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Posted on October 23 at 10:21 p.m.
This is good news. Back in the late 70s the City got in line with the rest of the world and converted downtown streets to these high-speed arterials to accommodate growth in the surrounding Riviera, San Roque, Samarkand and Mesa, Bel Aire and Veronica Springs neighborhoods.
It wasn't entirely illogical to change many of these streets to one-way arterials, some with bike lanes but the consequence was faster speeds. It would have been and still is appropriate to adopt a city wide speed limit of 30 or a better 25 mph speed limit.
There is this strange notion people develop that their newer neighborhood streets are to be "slow" speed while these mature streets are supposed to be accommodating "high-speed" collector and arterial thoroughfares. Really there is no difference or nothing more special in a San Roque residential street with speed humps than there is in a risky Downtown neighborhood street such as de la Vina, Chapala or even Haley except the downtown streets have more conflicts.
Come on folks slow down and pay attention!
On City Gives Haley, De La Vina New Speed Limits
Posted on October 20 at 9:08 p.m.
Oh poor thing. I don't have a dog in this fight except to say I generally don't like businesses operating in my neighborhood. Sounds like another non-profit in the making.....in need of some PR (I guess that's what this article is) some fundraisers and property tax exempt status to free up capitol to upgrade the kitchen. By the way if you think our rules are tough try doing this in Montecito or Italy.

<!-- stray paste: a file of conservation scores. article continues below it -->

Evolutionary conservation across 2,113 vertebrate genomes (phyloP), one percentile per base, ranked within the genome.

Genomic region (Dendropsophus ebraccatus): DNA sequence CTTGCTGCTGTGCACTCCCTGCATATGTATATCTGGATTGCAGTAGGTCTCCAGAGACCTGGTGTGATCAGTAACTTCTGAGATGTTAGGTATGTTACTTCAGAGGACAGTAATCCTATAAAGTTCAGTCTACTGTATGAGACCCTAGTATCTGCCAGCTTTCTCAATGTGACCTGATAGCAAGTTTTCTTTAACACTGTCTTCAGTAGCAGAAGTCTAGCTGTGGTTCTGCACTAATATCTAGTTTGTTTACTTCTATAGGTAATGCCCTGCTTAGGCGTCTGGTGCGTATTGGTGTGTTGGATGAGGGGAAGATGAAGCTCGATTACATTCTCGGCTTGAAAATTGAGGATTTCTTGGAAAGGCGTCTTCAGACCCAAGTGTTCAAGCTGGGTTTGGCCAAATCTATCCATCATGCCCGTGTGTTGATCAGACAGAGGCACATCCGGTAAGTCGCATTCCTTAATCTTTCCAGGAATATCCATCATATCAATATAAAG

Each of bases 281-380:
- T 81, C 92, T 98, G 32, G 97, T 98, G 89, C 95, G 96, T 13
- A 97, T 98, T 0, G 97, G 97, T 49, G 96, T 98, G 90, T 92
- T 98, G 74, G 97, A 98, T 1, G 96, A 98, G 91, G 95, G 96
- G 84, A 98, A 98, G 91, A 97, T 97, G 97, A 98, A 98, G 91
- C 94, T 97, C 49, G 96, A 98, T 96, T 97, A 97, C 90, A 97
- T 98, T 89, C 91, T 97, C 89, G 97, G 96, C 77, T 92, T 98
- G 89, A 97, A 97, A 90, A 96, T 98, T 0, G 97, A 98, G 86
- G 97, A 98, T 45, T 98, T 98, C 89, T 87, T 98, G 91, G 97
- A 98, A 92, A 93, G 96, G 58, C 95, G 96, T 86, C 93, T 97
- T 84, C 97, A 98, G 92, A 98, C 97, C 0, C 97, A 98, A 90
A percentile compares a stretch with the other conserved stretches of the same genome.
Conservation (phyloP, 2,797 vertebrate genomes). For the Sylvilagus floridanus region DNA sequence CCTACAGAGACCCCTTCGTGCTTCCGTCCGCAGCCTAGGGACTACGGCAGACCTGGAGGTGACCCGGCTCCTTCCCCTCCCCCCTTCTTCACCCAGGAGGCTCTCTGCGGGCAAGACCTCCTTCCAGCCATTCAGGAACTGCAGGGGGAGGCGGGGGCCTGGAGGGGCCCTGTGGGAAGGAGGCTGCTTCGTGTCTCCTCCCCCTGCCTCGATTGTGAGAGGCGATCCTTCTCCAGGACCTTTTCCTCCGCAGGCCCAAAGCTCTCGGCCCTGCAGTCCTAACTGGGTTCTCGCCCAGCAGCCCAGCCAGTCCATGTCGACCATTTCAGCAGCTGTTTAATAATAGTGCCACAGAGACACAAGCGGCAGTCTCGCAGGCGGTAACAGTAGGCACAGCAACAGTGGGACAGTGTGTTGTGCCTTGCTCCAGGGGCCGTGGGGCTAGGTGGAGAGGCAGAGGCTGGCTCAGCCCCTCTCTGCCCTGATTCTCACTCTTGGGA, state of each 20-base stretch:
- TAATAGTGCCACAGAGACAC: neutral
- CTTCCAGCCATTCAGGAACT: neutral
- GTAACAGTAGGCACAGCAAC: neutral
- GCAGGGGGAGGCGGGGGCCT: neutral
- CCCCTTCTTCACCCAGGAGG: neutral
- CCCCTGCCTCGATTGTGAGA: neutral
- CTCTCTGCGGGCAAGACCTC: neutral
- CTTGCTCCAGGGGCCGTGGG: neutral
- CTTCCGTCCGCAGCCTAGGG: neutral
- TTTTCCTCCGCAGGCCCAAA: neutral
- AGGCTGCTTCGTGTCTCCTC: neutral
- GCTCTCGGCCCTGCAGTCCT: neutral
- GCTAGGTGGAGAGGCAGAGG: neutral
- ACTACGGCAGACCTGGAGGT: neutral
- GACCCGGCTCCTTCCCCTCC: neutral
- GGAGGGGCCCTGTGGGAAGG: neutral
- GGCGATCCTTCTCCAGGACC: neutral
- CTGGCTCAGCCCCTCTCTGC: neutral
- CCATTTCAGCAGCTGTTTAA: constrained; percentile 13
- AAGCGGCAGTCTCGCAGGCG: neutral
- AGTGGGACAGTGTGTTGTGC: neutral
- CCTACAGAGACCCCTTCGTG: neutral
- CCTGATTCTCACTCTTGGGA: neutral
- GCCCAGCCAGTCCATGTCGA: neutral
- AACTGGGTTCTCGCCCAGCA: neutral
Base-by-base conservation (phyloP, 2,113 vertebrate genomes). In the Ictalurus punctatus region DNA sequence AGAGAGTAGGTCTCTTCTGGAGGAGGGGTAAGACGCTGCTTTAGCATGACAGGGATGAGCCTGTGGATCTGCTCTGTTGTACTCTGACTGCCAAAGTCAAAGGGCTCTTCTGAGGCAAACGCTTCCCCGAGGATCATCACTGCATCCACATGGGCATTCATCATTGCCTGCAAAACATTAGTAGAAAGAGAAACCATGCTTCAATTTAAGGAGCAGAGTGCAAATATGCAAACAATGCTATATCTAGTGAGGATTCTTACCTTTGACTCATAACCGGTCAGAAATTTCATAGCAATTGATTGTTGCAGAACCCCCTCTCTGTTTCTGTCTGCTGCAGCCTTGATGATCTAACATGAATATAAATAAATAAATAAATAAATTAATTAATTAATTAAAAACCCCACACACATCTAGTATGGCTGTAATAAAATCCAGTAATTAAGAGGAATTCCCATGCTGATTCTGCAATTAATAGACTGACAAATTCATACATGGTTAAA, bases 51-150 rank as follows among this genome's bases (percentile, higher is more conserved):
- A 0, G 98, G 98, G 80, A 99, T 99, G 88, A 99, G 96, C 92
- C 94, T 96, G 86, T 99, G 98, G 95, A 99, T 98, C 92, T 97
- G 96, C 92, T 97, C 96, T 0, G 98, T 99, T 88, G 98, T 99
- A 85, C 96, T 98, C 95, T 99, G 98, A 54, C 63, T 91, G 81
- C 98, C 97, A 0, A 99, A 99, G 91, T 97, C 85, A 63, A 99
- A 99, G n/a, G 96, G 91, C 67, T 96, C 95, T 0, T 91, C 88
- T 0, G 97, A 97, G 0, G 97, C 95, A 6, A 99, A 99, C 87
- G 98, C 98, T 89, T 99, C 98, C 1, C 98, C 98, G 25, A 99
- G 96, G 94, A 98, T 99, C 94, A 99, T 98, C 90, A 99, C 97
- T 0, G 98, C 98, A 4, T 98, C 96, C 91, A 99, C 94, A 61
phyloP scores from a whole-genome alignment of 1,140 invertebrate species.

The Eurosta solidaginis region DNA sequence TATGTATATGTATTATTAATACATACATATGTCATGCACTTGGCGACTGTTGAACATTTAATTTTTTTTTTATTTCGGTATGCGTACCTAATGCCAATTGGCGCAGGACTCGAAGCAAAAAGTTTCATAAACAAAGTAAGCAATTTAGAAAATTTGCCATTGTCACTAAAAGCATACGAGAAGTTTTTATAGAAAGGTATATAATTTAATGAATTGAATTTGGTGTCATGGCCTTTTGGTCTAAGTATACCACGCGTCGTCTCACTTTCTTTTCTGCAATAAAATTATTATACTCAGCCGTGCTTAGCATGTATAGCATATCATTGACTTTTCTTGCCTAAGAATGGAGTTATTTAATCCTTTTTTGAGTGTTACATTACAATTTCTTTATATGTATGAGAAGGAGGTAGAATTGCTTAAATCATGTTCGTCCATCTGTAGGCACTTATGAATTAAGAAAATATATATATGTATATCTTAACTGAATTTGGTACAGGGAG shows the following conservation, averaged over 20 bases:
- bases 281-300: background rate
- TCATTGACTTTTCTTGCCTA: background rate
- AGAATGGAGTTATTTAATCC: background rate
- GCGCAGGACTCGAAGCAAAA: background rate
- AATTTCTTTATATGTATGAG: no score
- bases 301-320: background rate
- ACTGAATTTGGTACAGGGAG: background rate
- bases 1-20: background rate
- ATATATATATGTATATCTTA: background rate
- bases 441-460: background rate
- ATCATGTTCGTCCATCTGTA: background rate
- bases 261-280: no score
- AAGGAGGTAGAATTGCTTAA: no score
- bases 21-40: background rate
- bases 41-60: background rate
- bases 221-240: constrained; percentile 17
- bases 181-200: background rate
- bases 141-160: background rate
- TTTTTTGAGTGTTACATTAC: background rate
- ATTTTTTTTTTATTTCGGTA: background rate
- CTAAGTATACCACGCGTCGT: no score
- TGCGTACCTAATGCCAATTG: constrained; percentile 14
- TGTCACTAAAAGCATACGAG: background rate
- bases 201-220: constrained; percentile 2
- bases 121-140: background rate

On Not the End of History for Masini Adobe, Owner Hopes
Posted on October 12 at 4:49 p.m.
billclausen; The difference for Native Americans is as it is for everyone. No matter how flawed Democrats currently are there is at least a concerted effort to equalize benefits across the board. With the Republicans there is a wait and see if something should "trickle-down" from the top. For my own personal integrity I don't care to celebrate Columbus Day or Fiesta. A day of mourning and perhaps a week of mourning would be more appropriate.
On Club Advocates Abolition of Columbus Day
Posted on October 12 at 4:37 p.m.
Finishing off my say with these comments and with just viewing the trailer, I don't know why the author of this critique would expect a "fair and balanced" documentary that is to humorously prod the questioning. Obviously the intent of this documentary is to balance all the crap that is fed to us all directly or indirectly.
AShaw has apparently been so far submersed into the sea of "C" that there is no mention of the current crusade this decidedly Christian nation is involved in. AShaw may also want to look at more localized "C" genocidal attrocitiies. Please see >>> (http://www.independent.com/news/2008/...) <<<if previous and more ancient "C" violent and deadly crusades are too far distant to research.
And really AShaw; is there any really difference to the dead or living whether one is killed by knives, muskets, measles or 2,000 pound bunker busting bombs. I don't get where the "reward" is for anyone in your above stated understanding of Christianity.
Posted on October 10 at 11:24 p.m.
A Shaw is apparently so closed minded so as to not even have viewed the trailer let alone viewed the documentary. Bill Maher is fairly consistent in his criticisms of religions. If there is more of a focus on religions that do not worship Profit Mohammed it is probably because of Maher's Catholic/Jewish background.